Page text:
Common Health Conditions in French Bulldogs
The Internet has been struck by Frenchie fever for the past few years, led by a wave of celebrity pets like Manny the Frenchie. French bulldogs were the ninth most popular dog breed in the United States in 2014, according to the American Kennel Club. In 2009, Frenchies came in at #24; the breed’s rising position within the ranks is proof of its ever-growing popularity.
Most prospective pet parents are unaware that French bulldogs often face a long road of health problems, especially those procured from puppy mills. Some unscrupulous breeders sell “miniature” Frenchies, often branded as teacup dogs, who are starved to stay small or just the runt of the litter. Even the healthiest French bulldog will eventually face health issues, like all brachycephalic (short-faced) and dwarf dog breeds.
Dog insurance can help cut costly vet bills, but only if you’re covered before a disease or illness is diagnosed. Visit your veterinarian at least once per year – twice for senior dogs and puppies! – and keep a close eye on your pet for any changes in behavior or appearance. With proper care, most Frenchies’ health conditions can be easily managed and pets can enjoy a long, happy life.
French Bulldog Allergies
A common ailment seen in Frenchies is chronic allergies. One of the most difficult diseases to diagnose, allergies can be caused by a number of factors. Food allergies in dogs are often reactions to ingredients like wheat, dairy and different types of meat. Sometimes the allergen is environmental, related to substances such as cleaning products, pollen, mold, dust and fleas. Symptoms of allergies in French Bulldogs include:
- Excessive itching
- Visible scaly or raw patches
- Constant licking
- Diarrhea or vomiting
- Watery eyes
Diagnosing your dog’s condition can be tricky, as the first step towards treating allergies is identifying their cause. Many pets are allergic to multiple things, complicating the initial diagnosis, so the first step is an intradermal skin test. If a food allergy is suspected, the only treatment is an elimination diet, where your pet is only fed a prescription dog food free of all potential allergens. After a few weeks, items are gradually reintroduced to see if symptoms return. Topical ointments, soothing shampoos, or even antibiotics may be prescribed to treat the painful, persistent symptoms of a pet’s allergies and prevent secondary skin infections.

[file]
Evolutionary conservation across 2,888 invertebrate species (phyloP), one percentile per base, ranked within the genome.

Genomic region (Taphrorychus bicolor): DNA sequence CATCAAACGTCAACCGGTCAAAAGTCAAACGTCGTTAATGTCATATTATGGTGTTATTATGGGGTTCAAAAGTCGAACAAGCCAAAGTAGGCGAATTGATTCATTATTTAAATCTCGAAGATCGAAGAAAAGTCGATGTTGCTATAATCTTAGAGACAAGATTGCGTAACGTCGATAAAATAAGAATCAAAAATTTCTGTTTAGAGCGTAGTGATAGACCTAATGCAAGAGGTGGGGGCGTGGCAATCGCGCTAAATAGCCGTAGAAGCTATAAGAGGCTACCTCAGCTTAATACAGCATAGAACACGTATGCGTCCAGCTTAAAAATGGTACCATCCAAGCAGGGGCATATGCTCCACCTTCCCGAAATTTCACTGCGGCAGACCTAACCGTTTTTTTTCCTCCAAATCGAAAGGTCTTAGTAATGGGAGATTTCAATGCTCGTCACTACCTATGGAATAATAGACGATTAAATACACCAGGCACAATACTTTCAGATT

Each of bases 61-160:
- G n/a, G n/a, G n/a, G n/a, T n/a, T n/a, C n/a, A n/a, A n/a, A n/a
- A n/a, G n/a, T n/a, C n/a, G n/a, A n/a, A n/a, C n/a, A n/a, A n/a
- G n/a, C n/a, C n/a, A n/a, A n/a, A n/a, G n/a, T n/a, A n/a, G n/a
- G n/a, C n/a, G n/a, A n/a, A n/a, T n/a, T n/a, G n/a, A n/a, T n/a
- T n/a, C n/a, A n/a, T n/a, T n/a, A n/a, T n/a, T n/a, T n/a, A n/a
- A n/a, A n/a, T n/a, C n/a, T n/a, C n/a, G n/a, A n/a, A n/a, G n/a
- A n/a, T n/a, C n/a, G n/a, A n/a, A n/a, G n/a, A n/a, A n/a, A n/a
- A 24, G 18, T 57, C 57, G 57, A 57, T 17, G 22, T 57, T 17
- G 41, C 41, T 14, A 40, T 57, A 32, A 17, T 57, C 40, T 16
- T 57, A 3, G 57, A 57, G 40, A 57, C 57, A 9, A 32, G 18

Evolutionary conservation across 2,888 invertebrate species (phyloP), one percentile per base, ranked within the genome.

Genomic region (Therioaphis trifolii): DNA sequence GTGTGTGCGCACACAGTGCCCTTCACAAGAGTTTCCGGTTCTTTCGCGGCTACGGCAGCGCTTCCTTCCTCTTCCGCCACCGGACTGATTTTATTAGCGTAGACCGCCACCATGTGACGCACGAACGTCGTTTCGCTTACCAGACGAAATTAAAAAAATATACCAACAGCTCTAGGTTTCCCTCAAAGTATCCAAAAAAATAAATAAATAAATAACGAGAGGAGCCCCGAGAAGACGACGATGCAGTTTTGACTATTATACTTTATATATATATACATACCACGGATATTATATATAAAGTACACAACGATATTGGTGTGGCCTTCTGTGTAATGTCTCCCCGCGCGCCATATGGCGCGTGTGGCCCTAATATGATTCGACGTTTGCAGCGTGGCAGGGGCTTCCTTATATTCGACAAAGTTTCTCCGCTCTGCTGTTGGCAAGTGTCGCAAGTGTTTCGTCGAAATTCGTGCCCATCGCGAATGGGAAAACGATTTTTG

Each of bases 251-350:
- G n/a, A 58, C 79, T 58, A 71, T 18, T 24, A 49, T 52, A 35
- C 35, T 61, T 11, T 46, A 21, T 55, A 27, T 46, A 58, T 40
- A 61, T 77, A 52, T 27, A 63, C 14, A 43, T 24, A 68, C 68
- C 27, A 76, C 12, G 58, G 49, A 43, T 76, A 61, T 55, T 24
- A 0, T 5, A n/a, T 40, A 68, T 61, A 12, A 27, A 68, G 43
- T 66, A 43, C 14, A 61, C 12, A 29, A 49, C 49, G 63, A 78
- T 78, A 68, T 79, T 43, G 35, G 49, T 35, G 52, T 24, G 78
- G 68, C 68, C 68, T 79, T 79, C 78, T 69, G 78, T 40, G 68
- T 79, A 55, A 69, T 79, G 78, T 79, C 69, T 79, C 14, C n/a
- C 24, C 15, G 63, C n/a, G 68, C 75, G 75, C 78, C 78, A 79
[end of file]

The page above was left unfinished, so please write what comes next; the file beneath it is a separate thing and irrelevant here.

Always use pet-friendly cleaning products in your home and store dangerous items like fertilizer and antifreeze out of paws’ reach. Many pet parents find homemade dog food and treats are the only way to ensure offending ingredients don’t find their way into a Frenchie’s diet.
Cleft Palate in French Bulldogs
An extremely flat face coupled with a propensity for genetic defects has made palate deformities all too common in French bulldogs. The palate refers to the roof of the mouth, which separates the nasal passages. When the tissues between the mouth and sinuses do not develop fully, the result is a birth defect. A cleft palate is one of the most common types, especially in purebred pets and brachycephalic breeds. The deformity can affect a combination of the hard and soft palates as well as the lip.
Symptoms of cleft palate in French bulldogs depend on the location of the deformity. Cleft lips are immediately visible, with protruding teeth or gums; a nostril may be misshapen as well. Secondary cleft palate, occurring inside the mouth, can be trickier to diagnose. French bulldogs with a cleft palate may show the following symptoms:
- Excessive sneezing or snorting
- Chronic runny nose
- Coughing when drinking water
- Difficulty eating
- Labored breathing after light activity
A pet parent of a French bulldog may take one look at these symptoms and shrug – many of these are typical Frenchie behaviors, after all. If you haven’t yet, ask your veterinarian to examine your pet’s palate. Diagnosing a soft palate defect may require anesthesia, as the examination is uncomfortable for dogs. Other medical conditions that affect breathing, like pneumonia or an upper respiratory infection, will be ruled out as well.